Newswise — PHILADELPHIA (December 19, 2019) – Despite a national opioid crisis, prescribed opioid analgesics remain a viable option for pain management for patients with cancer.  In effect, patients with cancer represent one of the few groups excluded from most state legislation and policy initiatives on prescribing opioids as well as from opioid stewardship programs of many health systems. However, little is understood about oncology patients’ opioid self-management practices and potential safety risk that may stem from these practices.

In new research from the University of Pennsylvania School of Nursing (Penn Nursing), investigators found that pain was the top concern identified by cancer patients in this study. However, they often could not take advantage of their prescribed opioid medications due to societal stigma and other opioid-related concerns. Patients with cancer in this study described using a number of practices to limit opioids, which they considered “hard pills”. These reported practices included self-stopping and resuming opioids, increasing duration between prescribed opioid doses, using a concoction of over-the-counter analgesics, and importantly cutting pills to reduce dose and self-tapering of opioids.

“Our findings point to unsafe opioid self-management practices among cancer outpatients that need urgent attention, including improving patients’ access to effective alternative treatments for pain and patient education on safe opioid use” said the lead-investigator Salimah H. Meghani, PhD, MBE, RN, FAAN, Associate Professor of Nursing, Term Chair of Palliative Care, and Associate Director of the NewCourtland Center for Transitions.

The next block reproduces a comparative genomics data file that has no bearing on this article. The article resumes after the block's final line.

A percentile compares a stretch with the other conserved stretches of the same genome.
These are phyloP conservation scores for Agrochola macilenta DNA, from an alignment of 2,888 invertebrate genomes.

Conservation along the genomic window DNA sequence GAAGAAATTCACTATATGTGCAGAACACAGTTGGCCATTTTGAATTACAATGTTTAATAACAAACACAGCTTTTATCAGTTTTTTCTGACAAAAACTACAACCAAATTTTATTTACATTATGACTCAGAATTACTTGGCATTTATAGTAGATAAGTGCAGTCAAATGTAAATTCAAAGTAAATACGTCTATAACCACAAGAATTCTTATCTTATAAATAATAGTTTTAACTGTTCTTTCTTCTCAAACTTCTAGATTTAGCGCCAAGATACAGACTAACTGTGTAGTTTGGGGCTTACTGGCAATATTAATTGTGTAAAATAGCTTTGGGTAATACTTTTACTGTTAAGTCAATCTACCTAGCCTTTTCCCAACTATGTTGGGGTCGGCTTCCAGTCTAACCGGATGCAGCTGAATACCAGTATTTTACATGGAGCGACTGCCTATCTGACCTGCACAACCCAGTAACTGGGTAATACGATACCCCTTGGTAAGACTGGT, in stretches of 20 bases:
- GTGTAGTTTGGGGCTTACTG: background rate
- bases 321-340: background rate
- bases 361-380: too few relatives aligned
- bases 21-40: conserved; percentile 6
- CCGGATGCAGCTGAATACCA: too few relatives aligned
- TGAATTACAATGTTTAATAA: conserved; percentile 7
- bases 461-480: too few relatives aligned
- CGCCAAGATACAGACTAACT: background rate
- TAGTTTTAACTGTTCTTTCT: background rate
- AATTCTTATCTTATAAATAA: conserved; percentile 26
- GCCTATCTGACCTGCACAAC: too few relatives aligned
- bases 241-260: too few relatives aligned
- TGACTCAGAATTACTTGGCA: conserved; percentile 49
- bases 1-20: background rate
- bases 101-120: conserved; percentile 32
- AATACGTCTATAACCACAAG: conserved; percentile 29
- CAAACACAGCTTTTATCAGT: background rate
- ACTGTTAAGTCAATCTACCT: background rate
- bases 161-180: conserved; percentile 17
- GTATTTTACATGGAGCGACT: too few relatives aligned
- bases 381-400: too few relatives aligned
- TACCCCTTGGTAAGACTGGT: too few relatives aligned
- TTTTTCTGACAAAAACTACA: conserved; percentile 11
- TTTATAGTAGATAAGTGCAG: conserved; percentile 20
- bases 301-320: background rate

“Most often opioid safety efforts have focused on overuse of opioids among patients. However, underuse and variable patterns of opioid use is equally important and can also expose patients to underappreciated safety risks.”

The researchers recommend that patients with cancer be included in the opioid stewardship programs being developed as part of the many healthcare systems in the U.S. These programs should also work to reduce stigma for oncology patients who continue to need opioids to relieve moderate to severe pain, the study recommended.  

The study’s findings have been published in the Journal of Pain and Symptom Management in an  article titled “When Patients Take Charge of Opioids: Self-Management and Safety of Prescribed Opioids for Cancer Pain in the Context of Opioid Crisis.” This study was funded by the American Cancer Society grant to Meghani (ACS #128779-PEP-15-186-01). Co-authors of the study include Jesse Wool, BSN, of Penn Nursing; Jessica Davis, BA and Frances K. Barg, PhD, both of the University of Pennsylvania School of Arts and Sciences; Katherine A. Yeager, PhD, RN, of Emory University; and Jun J. Mao, MD, MSCE, of Memorial Sloan Kettering Cancer Center.

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About the University of Pennsylvania School of Nursing

The University of Pennsylvania School of Nursing is one of the world’s leading schools of nursing. For the fourth year in a row, it is ranked the #1 nursing school in the world by QS University and is consistently ranked highly in the U.S. News & World Report annual list of best graduate schools. Penn Nursing is currently ranked # 1 in funding from the National Institutes of Health, among other schools of nursing, for the second consecutive year. Penn Nursing prepares nurse scientists and nurse leaders to meet the health needs of a global society through innovation in research, education, and practice. Follow Penn Nursing on: Facebook, Twitter, LinkedIn, & Instagram.